Why do we have Celsius and Fahrenheit? Is it because Mr. Celsius and Mr. Fahrenheit didn’t like each other and who is this Kelvin fellow I’ve been hearing about in science class?
———- from Sergai Mokonowa ofSan Francisco
It’s Ms. Celsius, actually, Linda Celsius and Bob Fahrenheit. They were originally a New Age couple in Massachusetts seeking a divorce because they felt their numerology didn’t match up. As you know, scientists have named everything from cars to rockets to planets after ancient and obsolete deities. By the time accurate temperature recording became a reality in the 1980s, all these names had been used up. That’s when meteorologists turned to Bob and Linda, who set aside their bitter differences long enough to put their names on your thermometers. Kelvin, ironically, was the correspondent in the divorce case. His real name was Raoul, but weatherpeople felt that -30 or +15 Raoul just didn’t cut the temperature mustard.
———- from Big Lou Rosenbaum ofLas Vegas, NV
It depends on your personal taste. Some enjoy plain cricket juice, some like beetle juice. Purists tend to prefer fresh-squeezed juice, obtained by making grasshoppers nervous so they’ll drool in a glass or by strangling caterpillars. Others use a concentrate (usually frozen wasps or ants) or the more traditional powdered spiders. Now the FDA requires that true bug juice, in order to be labeled organic, must contain at least 10% real bugs, whether they’re whipped, pureed or chopped up whole. If you haven’t tried bug juice, by the way, I urge you to fill a tall chilled glass filled to the brim with liquified June bugs. On a hot summer day, mmm, good! (By the way, Lou, if you give Rodney the Broncos plus 12 1/2, he’ll take ‘em.)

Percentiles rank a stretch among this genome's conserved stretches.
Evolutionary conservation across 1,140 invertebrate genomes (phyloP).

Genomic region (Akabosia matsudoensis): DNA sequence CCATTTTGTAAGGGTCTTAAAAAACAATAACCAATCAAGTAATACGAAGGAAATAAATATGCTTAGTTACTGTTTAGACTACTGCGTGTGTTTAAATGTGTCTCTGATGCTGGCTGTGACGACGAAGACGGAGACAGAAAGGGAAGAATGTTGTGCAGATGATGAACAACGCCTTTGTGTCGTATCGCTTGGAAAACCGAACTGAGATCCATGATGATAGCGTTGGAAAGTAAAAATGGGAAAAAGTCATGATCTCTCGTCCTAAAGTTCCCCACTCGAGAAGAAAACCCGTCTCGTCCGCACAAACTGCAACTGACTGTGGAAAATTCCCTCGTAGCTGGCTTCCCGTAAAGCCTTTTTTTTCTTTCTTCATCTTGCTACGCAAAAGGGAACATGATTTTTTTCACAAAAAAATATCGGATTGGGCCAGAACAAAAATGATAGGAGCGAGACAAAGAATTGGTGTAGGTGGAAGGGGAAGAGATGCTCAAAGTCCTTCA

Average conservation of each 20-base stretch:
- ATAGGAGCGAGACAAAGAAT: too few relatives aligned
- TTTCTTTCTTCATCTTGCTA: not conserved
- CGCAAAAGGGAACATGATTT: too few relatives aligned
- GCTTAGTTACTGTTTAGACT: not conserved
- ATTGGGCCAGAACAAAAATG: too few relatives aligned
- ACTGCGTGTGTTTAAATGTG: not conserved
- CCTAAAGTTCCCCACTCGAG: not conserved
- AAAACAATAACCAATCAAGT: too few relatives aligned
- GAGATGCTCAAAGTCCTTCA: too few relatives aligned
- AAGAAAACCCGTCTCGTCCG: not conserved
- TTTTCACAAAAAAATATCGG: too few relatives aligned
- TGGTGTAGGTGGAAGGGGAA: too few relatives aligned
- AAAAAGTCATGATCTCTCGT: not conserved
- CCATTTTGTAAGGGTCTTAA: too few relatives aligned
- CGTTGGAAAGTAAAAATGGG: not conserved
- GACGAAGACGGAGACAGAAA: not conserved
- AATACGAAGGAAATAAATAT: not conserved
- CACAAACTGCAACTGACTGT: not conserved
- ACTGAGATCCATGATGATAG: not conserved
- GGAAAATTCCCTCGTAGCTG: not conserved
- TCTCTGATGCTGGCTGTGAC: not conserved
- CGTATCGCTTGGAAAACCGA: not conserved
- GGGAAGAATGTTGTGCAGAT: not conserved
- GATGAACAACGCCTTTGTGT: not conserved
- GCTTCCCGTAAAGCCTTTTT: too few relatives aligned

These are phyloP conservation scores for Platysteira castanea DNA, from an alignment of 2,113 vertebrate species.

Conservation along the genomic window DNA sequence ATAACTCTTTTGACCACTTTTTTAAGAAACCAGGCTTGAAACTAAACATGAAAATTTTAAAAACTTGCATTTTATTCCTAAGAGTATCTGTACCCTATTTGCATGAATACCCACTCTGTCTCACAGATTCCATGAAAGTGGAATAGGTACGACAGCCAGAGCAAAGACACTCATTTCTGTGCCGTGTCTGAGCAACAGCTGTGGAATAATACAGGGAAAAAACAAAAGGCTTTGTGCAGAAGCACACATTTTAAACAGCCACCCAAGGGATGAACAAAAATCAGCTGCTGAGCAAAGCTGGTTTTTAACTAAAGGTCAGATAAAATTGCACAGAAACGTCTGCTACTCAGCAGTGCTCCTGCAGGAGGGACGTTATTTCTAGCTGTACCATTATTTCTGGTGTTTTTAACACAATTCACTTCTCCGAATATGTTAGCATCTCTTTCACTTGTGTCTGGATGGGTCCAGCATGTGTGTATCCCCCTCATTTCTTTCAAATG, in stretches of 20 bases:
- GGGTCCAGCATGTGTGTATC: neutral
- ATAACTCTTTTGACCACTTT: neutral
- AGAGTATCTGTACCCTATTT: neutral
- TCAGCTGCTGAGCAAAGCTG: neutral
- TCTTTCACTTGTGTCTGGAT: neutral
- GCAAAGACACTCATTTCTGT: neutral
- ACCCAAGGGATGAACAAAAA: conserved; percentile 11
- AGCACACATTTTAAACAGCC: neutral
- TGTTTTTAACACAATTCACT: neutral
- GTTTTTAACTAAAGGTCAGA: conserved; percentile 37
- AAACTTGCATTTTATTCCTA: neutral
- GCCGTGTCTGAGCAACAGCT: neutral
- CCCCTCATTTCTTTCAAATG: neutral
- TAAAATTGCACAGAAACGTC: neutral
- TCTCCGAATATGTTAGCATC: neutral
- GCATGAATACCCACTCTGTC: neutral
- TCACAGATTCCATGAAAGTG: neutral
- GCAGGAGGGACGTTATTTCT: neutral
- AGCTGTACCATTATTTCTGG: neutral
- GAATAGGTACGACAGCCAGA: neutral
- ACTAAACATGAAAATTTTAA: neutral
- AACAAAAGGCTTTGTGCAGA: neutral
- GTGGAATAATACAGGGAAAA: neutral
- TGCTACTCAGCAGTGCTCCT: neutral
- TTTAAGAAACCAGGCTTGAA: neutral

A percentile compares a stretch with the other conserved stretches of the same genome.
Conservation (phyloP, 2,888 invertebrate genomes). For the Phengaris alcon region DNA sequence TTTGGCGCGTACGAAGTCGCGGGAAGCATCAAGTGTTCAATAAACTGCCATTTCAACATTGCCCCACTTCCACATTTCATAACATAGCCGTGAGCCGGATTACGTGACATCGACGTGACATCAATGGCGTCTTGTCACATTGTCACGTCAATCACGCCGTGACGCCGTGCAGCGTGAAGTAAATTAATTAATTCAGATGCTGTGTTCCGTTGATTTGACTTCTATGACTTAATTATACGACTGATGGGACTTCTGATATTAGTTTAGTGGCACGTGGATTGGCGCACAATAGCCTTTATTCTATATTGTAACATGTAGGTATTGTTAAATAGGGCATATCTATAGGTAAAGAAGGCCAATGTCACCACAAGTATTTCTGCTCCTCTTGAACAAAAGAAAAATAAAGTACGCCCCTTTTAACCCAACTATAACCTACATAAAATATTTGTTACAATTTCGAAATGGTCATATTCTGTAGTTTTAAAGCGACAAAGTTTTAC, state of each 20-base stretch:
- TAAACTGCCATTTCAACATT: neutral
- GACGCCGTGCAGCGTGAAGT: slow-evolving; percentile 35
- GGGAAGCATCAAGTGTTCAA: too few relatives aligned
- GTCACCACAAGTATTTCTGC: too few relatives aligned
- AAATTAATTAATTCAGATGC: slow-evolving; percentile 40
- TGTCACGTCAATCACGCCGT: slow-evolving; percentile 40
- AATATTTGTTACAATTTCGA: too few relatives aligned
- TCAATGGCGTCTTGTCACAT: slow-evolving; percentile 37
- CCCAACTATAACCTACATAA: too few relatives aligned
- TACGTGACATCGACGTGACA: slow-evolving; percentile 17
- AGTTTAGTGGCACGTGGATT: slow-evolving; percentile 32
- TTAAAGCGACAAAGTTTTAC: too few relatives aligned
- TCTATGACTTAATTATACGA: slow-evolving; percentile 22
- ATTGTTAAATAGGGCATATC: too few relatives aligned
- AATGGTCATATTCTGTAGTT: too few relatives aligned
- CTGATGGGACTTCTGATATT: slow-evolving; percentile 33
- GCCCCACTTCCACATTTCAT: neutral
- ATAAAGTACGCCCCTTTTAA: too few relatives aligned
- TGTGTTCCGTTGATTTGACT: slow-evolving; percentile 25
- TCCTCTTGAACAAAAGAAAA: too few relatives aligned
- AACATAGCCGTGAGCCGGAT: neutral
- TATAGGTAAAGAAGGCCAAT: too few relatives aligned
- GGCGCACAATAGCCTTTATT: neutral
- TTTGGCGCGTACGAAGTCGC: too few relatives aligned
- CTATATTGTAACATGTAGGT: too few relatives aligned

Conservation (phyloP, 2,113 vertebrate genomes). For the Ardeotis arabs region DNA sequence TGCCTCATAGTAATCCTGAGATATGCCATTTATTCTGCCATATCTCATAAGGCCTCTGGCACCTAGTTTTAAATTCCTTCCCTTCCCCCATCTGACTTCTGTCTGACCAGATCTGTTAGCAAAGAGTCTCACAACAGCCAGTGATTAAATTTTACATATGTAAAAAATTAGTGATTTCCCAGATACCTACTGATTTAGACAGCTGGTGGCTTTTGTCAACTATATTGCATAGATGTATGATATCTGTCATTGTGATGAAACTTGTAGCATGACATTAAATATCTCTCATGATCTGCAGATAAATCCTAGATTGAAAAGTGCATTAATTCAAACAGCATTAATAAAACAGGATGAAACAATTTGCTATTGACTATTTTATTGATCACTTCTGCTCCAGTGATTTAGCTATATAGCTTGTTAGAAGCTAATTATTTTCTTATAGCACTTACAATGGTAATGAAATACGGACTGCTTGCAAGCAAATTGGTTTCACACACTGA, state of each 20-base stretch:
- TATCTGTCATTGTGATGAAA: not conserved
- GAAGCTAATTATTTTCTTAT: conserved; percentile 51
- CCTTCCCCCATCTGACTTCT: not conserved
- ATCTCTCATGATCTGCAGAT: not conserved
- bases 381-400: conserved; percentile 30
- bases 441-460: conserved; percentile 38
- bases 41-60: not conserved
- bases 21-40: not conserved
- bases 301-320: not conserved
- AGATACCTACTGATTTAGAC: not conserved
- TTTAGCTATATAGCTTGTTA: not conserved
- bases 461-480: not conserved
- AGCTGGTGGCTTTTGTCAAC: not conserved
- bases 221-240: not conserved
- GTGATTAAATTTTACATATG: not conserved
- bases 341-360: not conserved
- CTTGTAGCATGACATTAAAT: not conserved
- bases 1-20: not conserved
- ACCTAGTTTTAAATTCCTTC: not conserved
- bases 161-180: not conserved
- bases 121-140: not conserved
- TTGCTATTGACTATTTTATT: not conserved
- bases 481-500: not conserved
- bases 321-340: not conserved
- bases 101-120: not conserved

———- from Virginia Slim ofNewport News, Va.
It would seem to be a case of natural selection. In truth, many ancient cultures decided to eat, drink and even wear tobacco but somehow only the few surviving smokers have made it to the near-Millenium. Archaeologists, ironically, have found evidence of a large tobacco-eating culture in ancient North Carolina. This culture ? known as the Helmsmen — possessed a religion based on suicide and a government that demanded universal abstinence from sex. The culture flourished for a generation and then mysteriously disappeared (though sightings of human dinosaurs from the era are reported from time to time in the Washington, D.C. area). For us, it simply leaves us another mystery to ponder as we scientists sit back and munch on an after-dinner cigarette.
———- from Hopalong Norby ofDenver, Colorado
Avogadro’s Number. Yes, moles have a voracious and indiscriminate appetite. They can eat Avogadro’s number of anything ? whether it’s worms, chicken McNuggets or even avocados. The mass of Avogadro’s number of avocados is called a mole of avocados. And the mole is full of avocados, that is, until he throws up. This process of bingeing and purging is called the Scientific Method, and it’s what makes science so much different than, say, religion. In many religions, I’m told, you eat a lot of hot air and hold it in. Hope I’ve answered your question and tell the avocado disparagement lawyers to quit calling.
———- from Allison Allen ofMadison County, Iowa